PASSARELLI – This surname derives from the surname of a noble family from France. It is also said to be derived from a dialect word meaning strainer. It is registered in 17 of Italy’s 20 regions. It is mostly found in Calabria and least in Sardinia. Variations: Passarello.
PASSERINI – This surname derives from the Italian word for sparrow, “passero.” It is registered in Italy as a common surname. It is registered in 19 of Italy’s 20 regions. It is mostly found in Lombardia and least in Molise. The lone hold-out is Basilicata. Variations: Passeri.
PASSTORE – This surname derives from the Italian word for shepherd “pastore.” It is very popular given that many present-day families with that surname had ancestors that were shepherds. It is registered in all of Italy 20 regions. It is mostly found in Puglia and least in Sardinia. Variations: Pastori, Pastorelli, Pastrello, Pastorini.
PATRICELLI – This surname derives from the first name Patrizio, derived from the Latin “patricius,” meaning of elevated social level. It is registered in only 14 of Italy’s 20 regions. Of those regions, it is mostly found in Campania. Variations: Patricello, Patricella.
PAVONE – This surname derives from the Italian word “pavone,” meaning peacock or a vain person. It is very common and found in all 20 regions. It is most prevalent in Sicily and least in the Aosta Valley and Umbria. Variations: Pavoni, Paone, Pavonessa, Paonessa.
PEDICONE – This surname is from Italian word “piede,” meaning foot. The dialect word “pedencaune” means the part of the cut tree left. It is not common, as it only appears in 11 of Italy’s 20 regions. Most prevalent in Abruzzo.
PELIGNI – This surname derives from the name of the pre-roman population of Peligni that lived in the Sulmona area in Abruzzo. It is rare and found only in and around Sulmona.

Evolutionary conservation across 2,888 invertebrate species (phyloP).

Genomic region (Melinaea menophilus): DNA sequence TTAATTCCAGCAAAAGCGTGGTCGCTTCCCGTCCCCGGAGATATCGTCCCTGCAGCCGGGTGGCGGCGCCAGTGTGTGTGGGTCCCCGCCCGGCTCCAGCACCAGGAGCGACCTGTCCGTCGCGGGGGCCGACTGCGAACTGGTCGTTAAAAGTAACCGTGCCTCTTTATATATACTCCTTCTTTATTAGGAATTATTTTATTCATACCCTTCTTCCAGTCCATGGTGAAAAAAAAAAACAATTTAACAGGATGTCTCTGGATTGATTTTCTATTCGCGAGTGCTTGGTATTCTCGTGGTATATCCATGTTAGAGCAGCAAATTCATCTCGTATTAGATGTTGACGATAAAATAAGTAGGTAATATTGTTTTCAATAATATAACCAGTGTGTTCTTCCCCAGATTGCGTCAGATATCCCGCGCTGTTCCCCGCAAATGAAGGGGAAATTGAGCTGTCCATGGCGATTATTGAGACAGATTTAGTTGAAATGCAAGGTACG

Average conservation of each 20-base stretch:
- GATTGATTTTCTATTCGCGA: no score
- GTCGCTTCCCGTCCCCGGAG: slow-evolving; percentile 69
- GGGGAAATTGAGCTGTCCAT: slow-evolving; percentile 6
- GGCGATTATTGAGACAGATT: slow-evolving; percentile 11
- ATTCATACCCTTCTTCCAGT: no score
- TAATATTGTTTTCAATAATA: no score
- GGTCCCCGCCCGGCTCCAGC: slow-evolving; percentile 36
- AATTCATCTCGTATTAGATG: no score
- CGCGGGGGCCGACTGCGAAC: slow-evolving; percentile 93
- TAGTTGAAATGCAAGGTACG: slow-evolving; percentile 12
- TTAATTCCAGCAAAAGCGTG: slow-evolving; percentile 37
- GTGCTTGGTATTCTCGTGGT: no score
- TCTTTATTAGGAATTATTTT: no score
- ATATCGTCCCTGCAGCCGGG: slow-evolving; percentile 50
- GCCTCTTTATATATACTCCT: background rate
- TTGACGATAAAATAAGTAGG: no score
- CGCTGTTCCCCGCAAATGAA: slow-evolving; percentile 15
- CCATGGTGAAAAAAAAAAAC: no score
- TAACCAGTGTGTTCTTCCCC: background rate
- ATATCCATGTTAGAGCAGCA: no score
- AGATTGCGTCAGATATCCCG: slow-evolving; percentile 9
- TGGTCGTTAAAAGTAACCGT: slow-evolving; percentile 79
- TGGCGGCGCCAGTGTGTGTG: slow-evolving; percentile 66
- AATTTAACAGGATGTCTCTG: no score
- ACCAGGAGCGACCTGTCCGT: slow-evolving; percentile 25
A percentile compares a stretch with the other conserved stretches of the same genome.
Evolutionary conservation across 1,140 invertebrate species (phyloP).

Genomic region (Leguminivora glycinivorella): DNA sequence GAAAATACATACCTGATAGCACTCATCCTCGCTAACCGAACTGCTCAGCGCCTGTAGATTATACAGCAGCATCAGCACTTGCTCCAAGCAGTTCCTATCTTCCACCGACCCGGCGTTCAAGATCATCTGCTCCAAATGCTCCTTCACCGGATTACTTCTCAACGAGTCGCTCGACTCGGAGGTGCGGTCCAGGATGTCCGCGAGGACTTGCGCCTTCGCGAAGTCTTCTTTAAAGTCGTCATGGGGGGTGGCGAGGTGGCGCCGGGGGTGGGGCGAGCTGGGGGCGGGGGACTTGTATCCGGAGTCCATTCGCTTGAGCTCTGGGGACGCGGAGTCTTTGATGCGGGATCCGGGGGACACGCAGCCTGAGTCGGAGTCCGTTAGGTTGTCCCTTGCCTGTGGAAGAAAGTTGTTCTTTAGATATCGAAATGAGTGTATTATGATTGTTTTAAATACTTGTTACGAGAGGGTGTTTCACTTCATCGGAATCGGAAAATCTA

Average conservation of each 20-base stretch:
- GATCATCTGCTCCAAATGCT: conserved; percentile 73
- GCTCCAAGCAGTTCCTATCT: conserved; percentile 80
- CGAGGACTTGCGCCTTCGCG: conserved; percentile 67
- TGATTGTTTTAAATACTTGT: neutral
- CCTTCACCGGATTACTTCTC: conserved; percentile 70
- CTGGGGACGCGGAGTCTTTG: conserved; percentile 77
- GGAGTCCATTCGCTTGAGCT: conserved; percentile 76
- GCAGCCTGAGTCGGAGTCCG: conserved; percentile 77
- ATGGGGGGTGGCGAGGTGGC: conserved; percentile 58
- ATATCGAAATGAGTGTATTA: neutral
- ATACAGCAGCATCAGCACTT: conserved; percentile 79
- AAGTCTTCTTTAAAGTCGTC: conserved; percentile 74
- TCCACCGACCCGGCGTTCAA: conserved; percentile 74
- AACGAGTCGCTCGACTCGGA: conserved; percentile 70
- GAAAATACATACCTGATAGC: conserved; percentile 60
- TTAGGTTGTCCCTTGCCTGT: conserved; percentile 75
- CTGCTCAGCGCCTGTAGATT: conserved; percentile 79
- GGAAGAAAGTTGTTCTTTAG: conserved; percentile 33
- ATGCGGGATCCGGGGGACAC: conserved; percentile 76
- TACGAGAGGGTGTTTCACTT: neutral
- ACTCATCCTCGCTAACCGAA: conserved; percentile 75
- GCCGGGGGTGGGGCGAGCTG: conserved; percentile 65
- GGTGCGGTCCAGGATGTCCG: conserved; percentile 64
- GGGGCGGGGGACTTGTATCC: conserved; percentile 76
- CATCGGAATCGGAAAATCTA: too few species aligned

PELLEGRINI – This surname is from Italian word “Pellegrino,” meaning pilgrim. It is a very common surname that is present in all 20 regions. It is most common in Tuscany and least in the Aosta Valley. No doubt, the ancestors of these families were known for their pilgrimages to various religious shrines and devotion to their patron saint or the Virgin Mary. Variations: Pellerino, Pellerini, Pellegrinelli, Pellegrinetti, Pellegrineschi.
PELLICCIA – This surname is from Italian word “pelliccia,” meaning fur, which is used to indicate the job of the person. Therefore, the modern-day Pellicia family probably had ancestors in the fur business. The surname is present in all 20 regions, mostly in Campania. Variations: Pellicciotta, Pellicci, Pellizza, Pellizza, Pelizzi, Pelliccioni, Pellicciari, Pellizzoni, Pellizzari, Pelisseri.
PELOSI – This surname is from the Italian nickname “peloso” meaning someone who has long hair or barb. This tells us the modern day families with this surname might be descended from the “barbarian” raiders that brought down the Roman Empire. It is a popular surname present in all 20 regions. It is most prevalent in Lombardia and least in the Aosta Valley. Variations: Pelusi, Pelos, Pelosini, Pelosin, Peluso.
In the February issue, look for a special Valentine-themed surname feature.